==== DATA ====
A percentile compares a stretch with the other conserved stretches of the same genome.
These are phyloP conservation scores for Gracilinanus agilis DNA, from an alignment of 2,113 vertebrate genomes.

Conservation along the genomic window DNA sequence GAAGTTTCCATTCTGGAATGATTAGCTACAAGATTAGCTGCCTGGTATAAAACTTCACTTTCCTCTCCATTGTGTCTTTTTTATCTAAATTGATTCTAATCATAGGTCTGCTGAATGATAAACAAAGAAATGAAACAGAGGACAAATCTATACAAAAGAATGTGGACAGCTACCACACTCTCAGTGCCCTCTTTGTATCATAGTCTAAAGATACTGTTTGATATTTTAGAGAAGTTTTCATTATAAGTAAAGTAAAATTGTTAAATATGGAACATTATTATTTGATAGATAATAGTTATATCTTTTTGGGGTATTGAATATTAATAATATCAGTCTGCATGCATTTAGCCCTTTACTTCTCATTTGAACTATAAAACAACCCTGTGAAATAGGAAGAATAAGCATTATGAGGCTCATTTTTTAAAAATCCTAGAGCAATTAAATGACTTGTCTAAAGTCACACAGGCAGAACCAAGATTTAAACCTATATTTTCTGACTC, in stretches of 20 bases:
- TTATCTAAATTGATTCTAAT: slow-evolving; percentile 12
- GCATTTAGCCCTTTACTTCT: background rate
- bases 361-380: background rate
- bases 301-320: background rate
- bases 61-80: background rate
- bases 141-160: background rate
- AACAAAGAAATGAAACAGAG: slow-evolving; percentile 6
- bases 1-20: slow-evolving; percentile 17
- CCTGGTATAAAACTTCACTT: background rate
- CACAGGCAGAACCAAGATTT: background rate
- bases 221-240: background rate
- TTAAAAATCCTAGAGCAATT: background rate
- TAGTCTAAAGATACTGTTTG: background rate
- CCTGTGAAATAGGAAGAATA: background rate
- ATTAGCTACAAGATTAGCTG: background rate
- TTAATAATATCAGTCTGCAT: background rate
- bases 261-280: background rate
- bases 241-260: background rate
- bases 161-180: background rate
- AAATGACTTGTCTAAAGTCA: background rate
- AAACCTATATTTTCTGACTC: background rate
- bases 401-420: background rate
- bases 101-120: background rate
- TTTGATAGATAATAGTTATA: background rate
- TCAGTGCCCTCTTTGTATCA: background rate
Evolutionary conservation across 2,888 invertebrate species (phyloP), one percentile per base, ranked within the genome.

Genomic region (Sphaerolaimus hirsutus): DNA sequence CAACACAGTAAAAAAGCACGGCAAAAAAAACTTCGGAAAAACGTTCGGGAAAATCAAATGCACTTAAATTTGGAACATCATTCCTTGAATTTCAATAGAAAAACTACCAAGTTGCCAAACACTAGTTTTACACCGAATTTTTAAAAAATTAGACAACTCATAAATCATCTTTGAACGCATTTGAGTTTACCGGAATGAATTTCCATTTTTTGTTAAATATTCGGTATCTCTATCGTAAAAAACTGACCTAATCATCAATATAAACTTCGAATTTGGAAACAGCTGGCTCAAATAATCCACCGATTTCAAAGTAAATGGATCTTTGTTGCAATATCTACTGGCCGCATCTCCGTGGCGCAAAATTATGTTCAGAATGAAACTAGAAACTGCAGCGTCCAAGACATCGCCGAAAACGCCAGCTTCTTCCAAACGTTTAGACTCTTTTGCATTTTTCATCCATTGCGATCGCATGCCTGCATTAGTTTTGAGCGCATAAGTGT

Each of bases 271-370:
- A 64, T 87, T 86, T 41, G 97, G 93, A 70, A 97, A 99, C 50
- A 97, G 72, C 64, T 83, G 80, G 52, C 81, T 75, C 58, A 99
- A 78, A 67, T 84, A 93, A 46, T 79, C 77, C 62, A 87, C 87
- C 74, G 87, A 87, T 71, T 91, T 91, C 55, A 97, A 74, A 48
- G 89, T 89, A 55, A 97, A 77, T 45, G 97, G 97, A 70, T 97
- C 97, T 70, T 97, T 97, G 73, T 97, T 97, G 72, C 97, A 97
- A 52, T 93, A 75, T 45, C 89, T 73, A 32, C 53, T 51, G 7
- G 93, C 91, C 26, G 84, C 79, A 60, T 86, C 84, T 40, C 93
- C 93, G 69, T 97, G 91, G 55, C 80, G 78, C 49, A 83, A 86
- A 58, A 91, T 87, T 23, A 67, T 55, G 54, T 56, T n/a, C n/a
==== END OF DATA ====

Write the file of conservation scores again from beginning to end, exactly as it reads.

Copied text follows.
A percentile compares a stretch with the other conserved stretches of the same genome.
These are phyloP conservation scores for Gracilinanus agilis DNA, from an alignment of 2,113 vertebrate genomes.

Conservation along the genomic window DNA sequence GAAGTTTCCATTCTGGAATGATTAGCTACAAGATTAGCTGCCTGGTATAAAACTTCACTTTCCTCTCCATTGTGTCTTTTTTATCTAAATTGATTCTAATCATAGGTCTGCTGAATGATAAACAAAGAAATGAAACAGAGGACAAATCTATACAAAAGAATGTGGACAGCTACCACACTCTCAGTGCCCTCTTTGTATCATAGTCTAAAGATACTGTTTGATATTTTAGAGAAGTTTTCATTATAAGTAAAGTAAAATTGTTAAATATGGAACATTATTATTTGATAGATAATAGTTATATCTTTTTGGGGTATTGAATATTAATAATATCAGTCTGCATGCATTTAGCCCTTTACTTCTCATTTGAACTATAAAACAACCCTGTGAAATAGGAAGAATAAGCATTATGAGGCTCATTTTTTAAAAATCCTAGAGCAATTAAATGACTTGTCTAAAGTCACACAGGCAGAACCAAGATTTAAACCTATATTTTCTGACTC, in stretches of 20 bases:
- TTATCTAAATTGATTCTAAT: slow-evolving; percentile 12
- GCATTTAGCCCTTTACTTCT: background rate
- bases 361-380: background rate
- bases 301-320: background rate
- bases 61-80: background rate
- bases 141-160: background rate
- AACAAAGAAATGAAACAGAG: slow-evolving; percentile 6
- bases 1-20: slow-evolving; percentile 17
- CCTGGTATAAAACTTCACTT: background rate
- CACAGGCAGAACCAAGATTT: background rate
- bases 221-240: background rate
- TTAAAAATCCTAGAGCAATT: background rate
- TAGTCTAAAGATACTGTTTG: background rate
- CCTGTGAAATAGGAAGAATA: background rate
- ATTAGCTACAAGATTAGCTG: background rate
- TTAATAATATCAGTCTGCAT: background rate
- bases 261-280: background rate
- bases 241-260: background rate
- bases 161-180: background rate
- AAATGACTTGTCTAAAGTCA: background rate
- AAACCTATATTTTCTGACTC: background rate
- bases 401-420: background rate
- bases 101-120: background rate
- TTTGATAGATAATAGTTATA: background rate
- TCAGTGCCCTCTTTGTATCA: background rate
Evolutionary conservation across 2,888 invertebrate species (phyloP), one percentile per base, ranked within the genome.

Genomic region (Sphaerolaimus hirsutus): DNA sequence CAACACAGTAAAAAAGCACGGCAAAAAAAACTTCGGAAAAACGTTCGGGAAAATCAAATGCACTTAAATTTGGAACATCATTCCTTGAATTTCAATAGAAAAACTACCAAGTTGCCAAACACTAGTTTTACACCGAATTTTTAAAAAATTAGACAACTCATAAATCATCTTTGAACGCATTTGAGTTTACCGGAATGAATTTCCATTTTTTGTTAAATATTCGGTATCTCTATCGTAAAAAACTGACCTAATCATCAATATAAACTTCGAATTTGGAAACAGCTGGCTCAAATAATCCACCGATTTCAAAGTAAATGGATCTTTGTTGCAATATCTACTGGCCGCATCTCCGTGGCGCAAAATTATGTTCAGAATGAAACTAGAAACTGCAGCGTCCAAGACATCGCCGAAAACGCCAGCTTCTTCCAAACGTTTAGACTCTTTTGCATTTTTCATCCATTGCGATCGCATGCCTGCATTAGTTTTGAGCGCATAAGTGT

Each of bases 271-370:
- A 64, T 87, T 86, T 41, G 97, G 93, A 70, A 97, A 99, C 50
- A 97, G 72, C 64, T 83, G 80, G 52, C 81, T 75, C 58, A 99
- A 78, A 67, T 84, A 93, A 46, T 79, C 77, C 62, A 87, C 87
- C 74, G 87, A 87, T 71, T 91, T 91, C 55, A 97, A 74, A 48
- G 89, T 89, A 55, A 97, A 77, T 45, G 97, G 97, A 70, T 97
- C 97, T 70, T 97, T 97, G 73, T 97, T 97, G 72, C 97, A 97
- A 52, T 93, A 75, T 45, C 89, T 73, A 32, C 53, T 51, G 7
- G 93, C 91, C 26, G 84, C 79, A 60, T 86, C 84, T 40, C 93
- C 93, G 69, T 97, G 91, G 55, C 80, G 78, C 49, A 83, A 86
- A 58, A 91, T 87, T 23, A 67, T 55, G 54, T 56, T n/a, C n/a